It has been a fairly tumultuous year, when it was anticipated as being the beginning of the return to “normality” (whatever that might be, to quote the “Hitchhikers Guide to the Galaxy”). That said, the UK economy has continued to forge ahead and we are anticipating the Bank of England following the lead of the Federal reserve next year in raising base rates. As I have said, this should enshrine the perception of a return to what we now have to accept is the “new normal”. This should, hopefully, result in a more prosaic approach to borrowing, lending, and investing amongst the relevant parties.
Last year I was proud to announce that Donald Stewart had joined Kepstorn in London as a Consultant. At the risk of the tail wagging the dog, Donald and I are discussing the appointment of another Consultant in London and that is probably the most tangible evidence of the turnaround in the economy.
The return to a more prosperous Britain must bring with it benefits to those who have borne the bulk of the pain, in relative terms, during the crisis. There is no doubting the effect that austerity has had on some communities and groups. The ability to spend more must be focused upon where it can do the most good. We cannot afford, in ten years’ time, to be analysing threats to society in the context of the damage done during the financial crisis and its aftermath. This can be achieved without the need to upset the drive to balance the budget and must be a priority over the next twelve months.
The turmoil in Europe is also a major issue for the future. The political, social, cultural, structural and financial upheavals in the EU may seem to be handing a gift (or a sack of gifts!) to those in favour of Brexit, but these issues could also be seen as a gift to those who seek to reform and not to destroy the EU. Recent elections in France show both the threat to and the strength of the culture of democracy. After all, it was Churchill who said that “democracy is the worst form of Government except for all those other forms that have been tried from time to time …”.
There will always be criticism of those in power in a democracy (this is, after all, democracy at work). It is, however, less common for the institutions of democratic society to be affected by the distrust and dislike of the political classes. That is what the EU needs to grapple with in 2016.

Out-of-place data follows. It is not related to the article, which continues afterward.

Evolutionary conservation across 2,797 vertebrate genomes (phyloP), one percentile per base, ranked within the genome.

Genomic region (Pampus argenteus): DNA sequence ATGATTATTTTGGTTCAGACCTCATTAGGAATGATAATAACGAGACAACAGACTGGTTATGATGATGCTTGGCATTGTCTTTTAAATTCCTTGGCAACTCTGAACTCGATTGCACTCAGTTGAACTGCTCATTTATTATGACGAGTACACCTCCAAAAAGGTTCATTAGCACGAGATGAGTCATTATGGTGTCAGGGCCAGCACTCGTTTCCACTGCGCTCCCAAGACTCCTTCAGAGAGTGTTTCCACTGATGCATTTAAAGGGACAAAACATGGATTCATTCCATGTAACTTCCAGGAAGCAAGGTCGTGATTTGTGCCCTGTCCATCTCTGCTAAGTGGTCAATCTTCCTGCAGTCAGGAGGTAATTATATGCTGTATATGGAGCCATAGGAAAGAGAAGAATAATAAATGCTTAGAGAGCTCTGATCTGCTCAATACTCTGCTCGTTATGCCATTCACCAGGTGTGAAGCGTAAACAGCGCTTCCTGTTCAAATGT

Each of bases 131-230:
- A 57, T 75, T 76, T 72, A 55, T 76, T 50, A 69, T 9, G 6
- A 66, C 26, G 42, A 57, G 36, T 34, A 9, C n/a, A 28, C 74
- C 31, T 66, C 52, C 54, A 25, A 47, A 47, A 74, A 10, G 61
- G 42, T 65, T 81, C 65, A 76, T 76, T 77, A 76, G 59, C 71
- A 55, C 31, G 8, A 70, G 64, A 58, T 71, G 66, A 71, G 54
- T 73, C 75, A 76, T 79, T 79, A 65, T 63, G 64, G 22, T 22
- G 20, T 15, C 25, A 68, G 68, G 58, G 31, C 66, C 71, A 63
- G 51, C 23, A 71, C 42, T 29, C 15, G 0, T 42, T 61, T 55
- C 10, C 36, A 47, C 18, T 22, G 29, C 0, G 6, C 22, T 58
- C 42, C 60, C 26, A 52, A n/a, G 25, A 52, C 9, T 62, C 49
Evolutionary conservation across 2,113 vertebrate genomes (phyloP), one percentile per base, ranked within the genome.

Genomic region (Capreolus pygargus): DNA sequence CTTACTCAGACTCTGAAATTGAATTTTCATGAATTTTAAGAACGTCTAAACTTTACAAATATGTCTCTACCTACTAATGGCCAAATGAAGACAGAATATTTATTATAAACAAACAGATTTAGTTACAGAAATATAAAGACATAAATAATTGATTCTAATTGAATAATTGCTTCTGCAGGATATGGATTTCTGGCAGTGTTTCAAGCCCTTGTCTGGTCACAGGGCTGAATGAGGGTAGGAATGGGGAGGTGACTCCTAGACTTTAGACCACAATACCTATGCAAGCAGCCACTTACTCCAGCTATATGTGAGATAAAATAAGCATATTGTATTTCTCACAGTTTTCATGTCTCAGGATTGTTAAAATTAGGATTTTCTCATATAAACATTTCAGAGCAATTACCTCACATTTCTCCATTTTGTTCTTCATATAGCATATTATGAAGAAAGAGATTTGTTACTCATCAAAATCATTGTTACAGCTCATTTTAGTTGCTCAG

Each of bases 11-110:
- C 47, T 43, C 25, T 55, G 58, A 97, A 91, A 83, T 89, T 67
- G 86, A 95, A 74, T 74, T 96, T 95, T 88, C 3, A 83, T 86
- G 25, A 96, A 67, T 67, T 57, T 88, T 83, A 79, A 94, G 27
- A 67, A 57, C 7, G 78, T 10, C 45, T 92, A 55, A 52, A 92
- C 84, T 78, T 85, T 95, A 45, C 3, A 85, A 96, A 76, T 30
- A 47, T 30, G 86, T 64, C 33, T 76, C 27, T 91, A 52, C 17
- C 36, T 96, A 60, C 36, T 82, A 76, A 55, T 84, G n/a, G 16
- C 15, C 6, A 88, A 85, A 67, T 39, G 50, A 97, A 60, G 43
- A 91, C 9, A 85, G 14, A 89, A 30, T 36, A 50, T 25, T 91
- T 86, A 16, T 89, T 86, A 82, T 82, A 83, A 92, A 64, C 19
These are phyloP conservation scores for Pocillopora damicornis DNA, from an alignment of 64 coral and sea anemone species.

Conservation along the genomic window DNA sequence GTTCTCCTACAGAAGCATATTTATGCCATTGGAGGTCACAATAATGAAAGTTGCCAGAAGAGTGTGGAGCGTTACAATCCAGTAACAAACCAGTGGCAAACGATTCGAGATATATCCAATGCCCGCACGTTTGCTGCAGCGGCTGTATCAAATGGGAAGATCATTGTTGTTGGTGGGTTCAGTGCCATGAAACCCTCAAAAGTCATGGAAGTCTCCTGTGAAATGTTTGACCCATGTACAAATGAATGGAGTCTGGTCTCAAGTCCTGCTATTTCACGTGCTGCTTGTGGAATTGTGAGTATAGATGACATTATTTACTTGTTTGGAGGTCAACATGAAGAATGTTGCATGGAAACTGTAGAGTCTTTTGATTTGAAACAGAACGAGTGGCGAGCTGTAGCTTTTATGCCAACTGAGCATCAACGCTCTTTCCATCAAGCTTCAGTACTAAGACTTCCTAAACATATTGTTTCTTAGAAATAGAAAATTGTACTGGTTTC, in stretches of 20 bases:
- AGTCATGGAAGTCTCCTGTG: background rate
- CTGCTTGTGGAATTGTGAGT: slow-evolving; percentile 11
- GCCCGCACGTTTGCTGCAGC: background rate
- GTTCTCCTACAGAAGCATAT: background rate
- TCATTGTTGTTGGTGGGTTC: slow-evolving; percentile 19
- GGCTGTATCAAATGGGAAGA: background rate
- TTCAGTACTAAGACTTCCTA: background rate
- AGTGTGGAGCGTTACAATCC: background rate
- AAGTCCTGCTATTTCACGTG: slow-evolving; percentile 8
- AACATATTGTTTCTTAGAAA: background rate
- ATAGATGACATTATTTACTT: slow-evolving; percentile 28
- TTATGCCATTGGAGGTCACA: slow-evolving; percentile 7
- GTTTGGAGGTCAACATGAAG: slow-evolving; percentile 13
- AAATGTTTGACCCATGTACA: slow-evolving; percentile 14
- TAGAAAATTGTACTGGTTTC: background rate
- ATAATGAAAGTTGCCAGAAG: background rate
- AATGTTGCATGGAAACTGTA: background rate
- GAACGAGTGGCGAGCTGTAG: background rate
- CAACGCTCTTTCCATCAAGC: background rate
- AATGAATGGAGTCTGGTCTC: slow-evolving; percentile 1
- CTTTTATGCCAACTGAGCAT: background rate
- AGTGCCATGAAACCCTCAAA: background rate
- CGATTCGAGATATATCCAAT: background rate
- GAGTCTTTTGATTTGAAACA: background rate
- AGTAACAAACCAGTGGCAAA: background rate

On a personal note, this past year has been both interesting and extremely enjoyable. It is still difficult for me to wholly accept that I won’t wake up, into the real world (I will have to stop watching re-runs of The Matrix!) but I still have to pinch myself on occasion. I have always been, am still and will continue to be hugely grateful to all those who have supported me over the years. I can only try to return the goodwill shown to me by hoping to help others. As with previous years, the benefit to the environment in sending this message rather than a Christmas card also has a financial benefit to me, and that is not the intention. I have, once again, made a donation to St Vincent’s Hospice to assist them in helping others far less fortunate than most of those I know and work with. Their efforts, particularly at this time of year is, quite literally, worth their weight in gold. As a result, I make no apology for including a link to their Just Giving webpage (https://www.justgiving.com/4w350m3/donation/direct/charity/155375#MessageAndAmount) for those of you who are only short of time and not the desire to help.
As ever, I hope that Santa is good to you when he arrives, that he and the New Year brings us everything that we hope for and that I have the opportunity to meet up with as many of my old friends as I can in 2016.
All the very best.